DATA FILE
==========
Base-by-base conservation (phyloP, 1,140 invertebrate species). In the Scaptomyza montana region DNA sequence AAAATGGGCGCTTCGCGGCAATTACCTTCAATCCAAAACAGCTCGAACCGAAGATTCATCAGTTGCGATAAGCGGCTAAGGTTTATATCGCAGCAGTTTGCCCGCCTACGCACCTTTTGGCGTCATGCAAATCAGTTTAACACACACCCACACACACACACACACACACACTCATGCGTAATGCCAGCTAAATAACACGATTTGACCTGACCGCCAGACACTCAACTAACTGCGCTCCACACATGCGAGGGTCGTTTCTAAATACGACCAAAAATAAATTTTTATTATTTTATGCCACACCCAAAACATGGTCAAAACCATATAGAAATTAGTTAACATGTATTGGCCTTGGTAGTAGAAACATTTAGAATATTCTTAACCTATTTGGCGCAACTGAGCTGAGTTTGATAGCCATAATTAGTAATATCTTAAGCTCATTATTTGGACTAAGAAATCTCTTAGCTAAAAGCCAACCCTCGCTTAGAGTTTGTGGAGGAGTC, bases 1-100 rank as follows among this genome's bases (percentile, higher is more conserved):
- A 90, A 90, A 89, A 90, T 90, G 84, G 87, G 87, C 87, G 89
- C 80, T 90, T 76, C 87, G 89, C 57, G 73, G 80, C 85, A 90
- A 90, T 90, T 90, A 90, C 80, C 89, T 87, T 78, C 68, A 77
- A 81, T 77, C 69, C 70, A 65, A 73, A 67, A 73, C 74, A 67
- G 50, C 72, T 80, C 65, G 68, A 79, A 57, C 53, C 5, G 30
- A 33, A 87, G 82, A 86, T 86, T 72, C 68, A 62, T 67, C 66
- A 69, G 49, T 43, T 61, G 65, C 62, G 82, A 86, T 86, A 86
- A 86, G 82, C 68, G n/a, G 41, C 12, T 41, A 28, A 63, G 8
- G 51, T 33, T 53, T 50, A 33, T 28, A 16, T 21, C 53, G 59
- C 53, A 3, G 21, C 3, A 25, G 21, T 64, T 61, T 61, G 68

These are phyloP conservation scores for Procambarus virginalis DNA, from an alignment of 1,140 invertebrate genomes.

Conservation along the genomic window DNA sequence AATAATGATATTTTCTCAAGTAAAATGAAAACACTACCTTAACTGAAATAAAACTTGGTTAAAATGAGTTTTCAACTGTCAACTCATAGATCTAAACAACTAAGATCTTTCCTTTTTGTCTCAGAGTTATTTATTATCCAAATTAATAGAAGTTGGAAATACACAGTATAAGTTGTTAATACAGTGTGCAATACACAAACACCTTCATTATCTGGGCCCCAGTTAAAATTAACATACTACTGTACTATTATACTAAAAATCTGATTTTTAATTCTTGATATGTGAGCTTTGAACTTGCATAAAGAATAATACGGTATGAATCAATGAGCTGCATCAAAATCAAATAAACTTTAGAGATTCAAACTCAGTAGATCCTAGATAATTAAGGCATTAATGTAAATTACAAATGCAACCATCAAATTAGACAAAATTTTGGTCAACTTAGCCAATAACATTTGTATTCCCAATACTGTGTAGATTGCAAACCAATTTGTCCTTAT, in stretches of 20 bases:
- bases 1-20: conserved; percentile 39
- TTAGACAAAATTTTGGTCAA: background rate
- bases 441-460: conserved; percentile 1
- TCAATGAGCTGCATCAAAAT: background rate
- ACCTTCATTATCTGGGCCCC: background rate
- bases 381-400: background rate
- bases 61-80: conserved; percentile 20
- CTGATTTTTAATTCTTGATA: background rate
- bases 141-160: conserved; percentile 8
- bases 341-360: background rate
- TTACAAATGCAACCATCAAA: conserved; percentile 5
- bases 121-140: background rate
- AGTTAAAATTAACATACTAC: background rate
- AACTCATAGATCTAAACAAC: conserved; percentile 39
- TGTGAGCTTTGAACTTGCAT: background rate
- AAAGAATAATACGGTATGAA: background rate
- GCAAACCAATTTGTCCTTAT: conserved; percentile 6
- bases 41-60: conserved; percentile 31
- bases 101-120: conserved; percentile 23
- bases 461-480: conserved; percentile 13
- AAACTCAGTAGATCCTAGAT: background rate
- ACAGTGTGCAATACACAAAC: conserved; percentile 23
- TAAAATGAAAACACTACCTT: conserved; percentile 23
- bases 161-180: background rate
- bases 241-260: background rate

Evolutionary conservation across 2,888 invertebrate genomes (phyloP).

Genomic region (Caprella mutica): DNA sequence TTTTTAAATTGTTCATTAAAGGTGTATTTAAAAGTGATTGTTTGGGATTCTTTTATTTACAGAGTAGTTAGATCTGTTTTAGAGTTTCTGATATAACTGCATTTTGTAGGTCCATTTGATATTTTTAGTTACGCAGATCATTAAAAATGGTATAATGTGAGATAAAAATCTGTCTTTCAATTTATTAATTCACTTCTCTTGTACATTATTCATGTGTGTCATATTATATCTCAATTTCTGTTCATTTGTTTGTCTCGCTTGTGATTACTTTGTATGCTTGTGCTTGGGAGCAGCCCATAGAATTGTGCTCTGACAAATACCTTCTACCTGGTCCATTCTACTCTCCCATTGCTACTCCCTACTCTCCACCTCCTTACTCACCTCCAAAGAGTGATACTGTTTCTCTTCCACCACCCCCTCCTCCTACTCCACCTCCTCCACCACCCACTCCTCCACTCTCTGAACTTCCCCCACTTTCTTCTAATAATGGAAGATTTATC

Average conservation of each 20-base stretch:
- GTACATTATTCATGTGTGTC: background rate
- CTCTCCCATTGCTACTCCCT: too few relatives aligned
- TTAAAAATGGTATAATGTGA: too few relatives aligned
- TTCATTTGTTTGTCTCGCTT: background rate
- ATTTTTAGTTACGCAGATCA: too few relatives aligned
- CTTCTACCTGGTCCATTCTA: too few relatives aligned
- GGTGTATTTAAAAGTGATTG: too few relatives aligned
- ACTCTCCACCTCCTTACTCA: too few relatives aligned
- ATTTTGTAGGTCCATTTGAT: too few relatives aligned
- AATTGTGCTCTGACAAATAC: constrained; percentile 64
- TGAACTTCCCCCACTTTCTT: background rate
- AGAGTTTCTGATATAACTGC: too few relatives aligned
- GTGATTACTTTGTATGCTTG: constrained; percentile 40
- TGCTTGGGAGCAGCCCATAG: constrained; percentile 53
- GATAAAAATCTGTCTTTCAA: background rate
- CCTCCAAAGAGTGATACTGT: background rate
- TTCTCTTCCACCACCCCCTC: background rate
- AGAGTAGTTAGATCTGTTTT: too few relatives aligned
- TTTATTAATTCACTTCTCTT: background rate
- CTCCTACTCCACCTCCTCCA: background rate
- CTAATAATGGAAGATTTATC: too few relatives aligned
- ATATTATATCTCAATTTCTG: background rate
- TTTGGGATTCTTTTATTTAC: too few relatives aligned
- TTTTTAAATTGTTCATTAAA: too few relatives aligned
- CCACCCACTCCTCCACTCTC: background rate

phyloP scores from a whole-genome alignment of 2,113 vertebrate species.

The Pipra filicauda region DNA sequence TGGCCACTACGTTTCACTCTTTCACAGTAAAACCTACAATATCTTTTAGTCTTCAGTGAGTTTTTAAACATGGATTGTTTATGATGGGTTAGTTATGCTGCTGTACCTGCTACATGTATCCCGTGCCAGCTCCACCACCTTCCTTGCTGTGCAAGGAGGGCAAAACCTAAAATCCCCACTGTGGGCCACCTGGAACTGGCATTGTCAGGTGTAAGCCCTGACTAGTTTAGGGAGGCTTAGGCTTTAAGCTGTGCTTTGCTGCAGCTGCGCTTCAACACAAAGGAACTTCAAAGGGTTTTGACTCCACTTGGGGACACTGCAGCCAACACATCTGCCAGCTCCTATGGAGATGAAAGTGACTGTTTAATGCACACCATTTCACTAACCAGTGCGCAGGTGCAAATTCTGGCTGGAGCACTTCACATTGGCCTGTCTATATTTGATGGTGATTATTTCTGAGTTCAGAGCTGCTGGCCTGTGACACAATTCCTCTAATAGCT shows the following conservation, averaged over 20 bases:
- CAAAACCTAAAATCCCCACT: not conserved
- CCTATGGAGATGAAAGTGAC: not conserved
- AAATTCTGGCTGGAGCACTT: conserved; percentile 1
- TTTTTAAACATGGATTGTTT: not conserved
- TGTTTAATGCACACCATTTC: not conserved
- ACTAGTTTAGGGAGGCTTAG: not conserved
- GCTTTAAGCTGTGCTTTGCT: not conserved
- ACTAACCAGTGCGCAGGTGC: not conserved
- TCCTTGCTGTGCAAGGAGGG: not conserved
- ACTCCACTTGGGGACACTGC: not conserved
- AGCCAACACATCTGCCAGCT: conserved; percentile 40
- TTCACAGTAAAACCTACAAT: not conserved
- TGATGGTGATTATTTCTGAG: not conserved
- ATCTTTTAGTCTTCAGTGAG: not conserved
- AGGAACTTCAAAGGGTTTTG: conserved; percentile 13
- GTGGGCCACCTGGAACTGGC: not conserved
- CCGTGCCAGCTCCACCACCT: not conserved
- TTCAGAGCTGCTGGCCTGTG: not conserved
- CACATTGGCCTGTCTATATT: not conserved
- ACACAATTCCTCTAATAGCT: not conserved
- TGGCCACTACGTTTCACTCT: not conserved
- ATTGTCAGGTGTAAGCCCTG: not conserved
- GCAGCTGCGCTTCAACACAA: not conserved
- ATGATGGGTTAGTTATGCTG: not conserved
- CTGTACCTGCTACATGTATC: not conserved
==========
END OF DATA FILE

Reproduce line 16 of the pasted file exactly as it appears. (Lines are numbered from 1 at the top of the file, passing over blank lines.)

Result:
- bases 441-460: conserved; percentile 1